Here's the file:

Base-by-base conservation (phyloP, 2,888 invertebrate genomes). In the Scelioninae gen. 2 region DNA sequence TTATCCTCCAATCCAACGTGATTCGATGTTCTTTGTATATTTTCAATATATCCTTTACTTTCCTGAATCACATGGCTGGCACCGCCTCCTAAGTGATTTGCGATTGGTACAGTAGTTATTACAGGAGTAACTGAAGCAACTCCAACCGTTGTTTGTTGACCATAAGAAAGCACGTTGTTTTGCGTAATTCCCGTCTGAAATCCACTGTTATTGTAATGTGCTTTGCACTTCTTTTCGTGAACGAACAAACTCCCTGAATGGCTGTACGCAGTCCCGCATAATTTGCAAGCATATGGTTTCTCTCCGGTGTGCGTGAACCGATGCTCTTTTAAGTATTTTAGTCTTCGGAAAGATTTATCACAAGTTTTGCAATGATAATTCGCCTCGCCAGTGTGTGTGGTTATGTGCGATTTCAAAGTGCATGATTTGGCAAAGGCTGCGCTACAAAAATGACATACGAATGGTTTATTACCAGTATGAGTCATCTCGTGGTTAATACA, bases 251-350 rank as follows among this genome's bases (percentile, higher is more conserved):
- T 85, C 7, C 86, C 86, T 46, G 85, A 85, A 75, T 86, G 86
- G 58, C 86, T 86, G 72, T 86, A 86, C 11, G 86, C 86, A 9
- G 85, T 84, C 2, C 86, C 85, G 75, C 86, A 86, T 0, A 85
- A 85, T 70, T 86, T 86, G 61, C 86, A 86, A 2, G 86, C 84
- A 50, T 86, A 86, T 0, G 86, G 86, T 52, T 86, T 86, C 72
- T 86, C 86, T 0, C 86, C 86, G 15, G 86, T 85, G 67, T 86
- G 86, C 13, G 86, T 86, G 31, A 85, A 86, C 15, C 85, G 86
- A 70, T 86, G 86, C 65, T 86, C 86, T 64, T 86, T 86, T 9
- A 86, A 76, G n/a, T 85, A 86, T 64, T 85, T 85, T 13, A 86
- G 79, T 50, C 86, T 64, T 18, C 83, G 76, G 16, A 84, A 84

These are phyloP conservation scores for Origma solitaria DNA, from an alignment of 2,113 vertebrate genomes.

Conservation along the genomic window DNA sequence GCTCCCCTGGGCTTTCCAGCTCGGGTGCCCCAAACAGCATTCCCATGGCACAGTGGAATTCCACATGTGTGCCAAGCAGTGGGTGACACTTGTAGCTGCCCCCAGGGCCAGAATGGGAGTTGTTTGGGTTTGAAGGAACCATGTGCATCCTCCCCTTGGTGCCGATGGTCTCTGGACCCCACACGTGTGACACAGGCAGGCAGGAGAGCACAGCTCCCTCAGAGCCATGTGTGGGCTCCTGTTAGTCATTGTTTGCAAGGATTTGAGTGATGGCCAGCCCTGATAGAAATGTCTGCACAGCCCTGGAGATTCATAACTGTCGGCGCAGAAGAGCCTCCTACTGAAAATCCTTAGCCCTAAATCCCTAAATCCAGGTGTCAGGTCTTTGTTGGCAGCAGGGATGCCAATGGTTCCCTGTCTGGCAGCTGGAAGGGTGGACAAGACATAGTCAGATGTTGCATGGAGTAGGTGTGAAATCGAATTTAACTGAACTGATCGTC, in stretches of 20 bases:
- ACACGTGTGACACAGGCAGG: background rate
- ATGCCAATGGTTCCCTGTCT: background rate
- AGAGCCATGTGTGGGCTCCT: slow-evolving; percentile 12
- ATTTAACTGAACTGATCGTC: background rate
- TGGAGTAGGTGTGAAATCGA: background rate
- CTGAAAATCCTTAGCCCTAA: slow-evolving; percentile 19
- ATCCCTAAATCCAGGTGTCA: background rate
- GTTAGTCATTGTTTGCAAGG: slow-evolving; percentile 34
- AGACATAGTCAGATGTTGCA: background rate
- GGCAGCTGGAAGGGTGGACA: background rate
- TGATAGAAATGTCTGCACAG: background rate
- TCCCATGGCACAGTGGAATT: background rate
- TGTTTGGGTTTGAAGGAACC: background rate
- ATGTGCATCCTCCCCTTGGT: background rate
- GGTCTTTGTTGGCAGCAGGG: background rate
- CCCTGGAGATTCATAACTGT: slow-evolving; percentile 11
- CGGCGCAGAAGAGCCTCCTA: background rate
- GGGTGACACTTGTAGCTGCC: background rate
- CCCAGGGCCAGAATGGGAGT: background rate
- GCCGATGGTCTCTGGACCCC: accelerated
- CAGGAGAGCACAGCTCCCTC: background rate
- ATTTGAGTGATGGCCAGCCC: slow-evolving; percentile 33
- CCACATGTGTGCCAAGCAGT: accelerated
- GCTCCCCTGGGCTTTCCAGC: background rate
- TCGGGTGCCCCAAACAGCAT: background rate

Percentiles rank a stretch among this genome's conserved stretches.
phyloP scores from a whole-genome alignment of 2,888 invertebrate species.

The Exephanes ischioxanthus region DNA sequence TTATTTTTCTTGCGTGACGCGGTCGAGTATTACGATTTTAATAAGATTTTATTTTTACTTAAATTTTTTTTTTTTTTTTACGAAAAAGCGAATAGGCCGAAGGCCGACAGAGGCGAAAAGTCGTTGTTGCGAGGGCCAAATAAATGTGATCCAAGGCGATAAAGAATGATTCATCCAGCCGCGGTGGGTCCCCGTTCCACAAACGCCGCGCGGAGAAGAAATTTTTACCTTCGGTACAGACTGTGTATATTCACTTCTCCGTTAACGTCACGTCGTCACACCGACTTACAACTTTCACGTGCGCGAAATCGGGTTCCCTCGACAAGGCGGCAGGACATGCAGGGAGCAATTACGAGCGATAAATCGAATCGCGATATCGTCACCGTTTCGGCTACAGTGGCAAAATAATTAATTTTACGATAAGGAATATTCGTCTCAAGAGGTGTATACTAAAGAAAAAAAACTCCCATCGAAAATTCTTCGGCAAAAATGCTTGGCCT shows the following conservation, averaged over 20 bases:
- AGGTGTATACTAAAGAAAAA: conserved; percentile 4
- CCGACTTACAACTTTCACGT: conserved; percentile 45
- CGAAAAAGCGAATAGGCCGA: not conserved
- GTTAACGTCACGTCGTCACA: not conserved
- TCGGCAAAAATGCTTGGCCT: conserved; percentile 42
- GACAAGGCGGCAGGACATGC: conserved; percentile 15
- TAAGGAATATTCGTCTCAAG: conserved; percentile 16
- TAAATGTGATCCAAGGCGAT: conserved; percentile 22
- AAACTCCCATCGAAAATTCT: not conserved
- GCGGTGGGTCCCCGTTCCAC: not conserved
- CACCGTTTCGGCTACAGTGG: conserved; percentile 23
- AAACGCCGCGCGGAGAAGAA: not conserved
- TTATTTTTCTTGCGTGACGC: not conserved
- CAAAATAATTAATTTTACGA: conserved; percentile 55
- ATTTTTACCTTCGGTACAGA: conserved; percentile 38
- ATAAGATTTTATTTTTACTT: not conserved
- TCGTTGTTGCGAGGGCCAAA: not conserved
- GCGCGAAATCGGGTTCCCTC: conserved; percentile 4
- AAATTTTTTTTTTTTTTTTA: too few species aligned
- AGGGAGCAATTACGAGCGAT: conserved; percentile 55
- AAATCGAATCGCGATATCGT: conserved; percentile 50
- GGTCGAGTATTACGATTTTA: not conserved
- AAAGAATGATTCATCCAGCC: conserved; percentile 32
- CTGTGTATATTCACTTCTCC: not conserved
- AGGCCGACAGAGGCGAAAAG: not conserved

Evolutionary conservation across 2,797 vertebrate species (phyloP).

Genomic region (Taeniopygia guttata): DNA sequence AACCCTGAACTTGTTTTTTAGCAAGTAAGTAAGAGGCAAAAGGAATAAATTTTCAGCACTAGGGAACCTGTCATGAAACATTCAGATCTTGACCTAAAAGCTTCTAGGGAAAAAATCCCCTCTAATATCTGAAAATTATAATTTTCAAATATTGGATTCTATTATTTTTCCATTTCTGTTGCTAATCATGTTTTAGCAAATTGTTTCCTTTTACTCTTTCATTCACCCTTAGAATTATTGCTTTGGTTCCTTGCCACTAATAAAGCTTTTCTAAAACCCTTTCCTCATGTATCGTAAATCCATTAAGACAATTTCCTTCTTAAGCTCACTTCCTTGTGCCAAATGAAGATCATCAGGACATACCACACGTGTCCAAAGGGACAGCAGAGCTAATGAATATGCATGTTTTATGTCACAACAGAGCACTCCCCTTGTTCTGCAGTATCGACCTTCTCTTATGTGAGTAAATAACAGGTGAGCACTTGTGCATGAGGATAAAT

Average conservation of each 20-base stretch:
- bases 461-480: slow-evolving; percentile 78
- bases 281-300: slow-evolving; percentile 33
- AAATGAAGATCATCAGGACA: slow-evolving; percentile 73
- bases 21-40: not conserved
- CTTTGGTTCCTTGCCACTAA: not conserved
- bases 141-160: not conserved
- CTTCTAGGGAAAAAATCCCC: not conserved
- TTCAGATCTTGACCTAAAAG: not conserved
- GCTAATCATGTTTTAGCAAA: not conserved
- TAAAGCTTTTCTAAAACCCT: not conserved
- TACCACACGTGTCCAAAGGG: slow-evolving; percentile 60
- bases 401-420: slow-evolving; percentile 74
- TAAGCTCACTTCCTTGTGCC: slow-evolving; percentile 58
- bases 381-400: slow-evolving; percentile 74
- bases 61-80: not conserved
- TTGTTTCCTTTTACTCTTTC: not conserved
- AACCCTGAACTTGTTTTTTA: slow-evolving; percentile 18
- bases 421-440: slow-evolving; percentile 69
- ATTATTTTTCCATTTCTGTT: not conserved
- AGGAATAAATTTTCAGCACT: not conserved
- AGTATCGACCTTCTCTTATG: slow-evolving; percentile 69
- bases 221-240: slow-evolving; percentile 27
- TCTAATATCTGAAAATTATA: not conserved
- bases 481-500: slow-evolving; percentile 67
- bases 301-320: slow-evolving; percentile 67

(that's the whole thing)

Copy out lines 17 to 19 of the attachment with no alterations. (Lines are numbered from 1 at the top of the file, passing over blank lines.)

- ATTTAACTGAACTGATCGTC: background rate
- TGGAGTAGGTGTGAAATCGA: background rate
- CTGAAAATCCTTAGCCCTAA: slow-evolving; percentile 19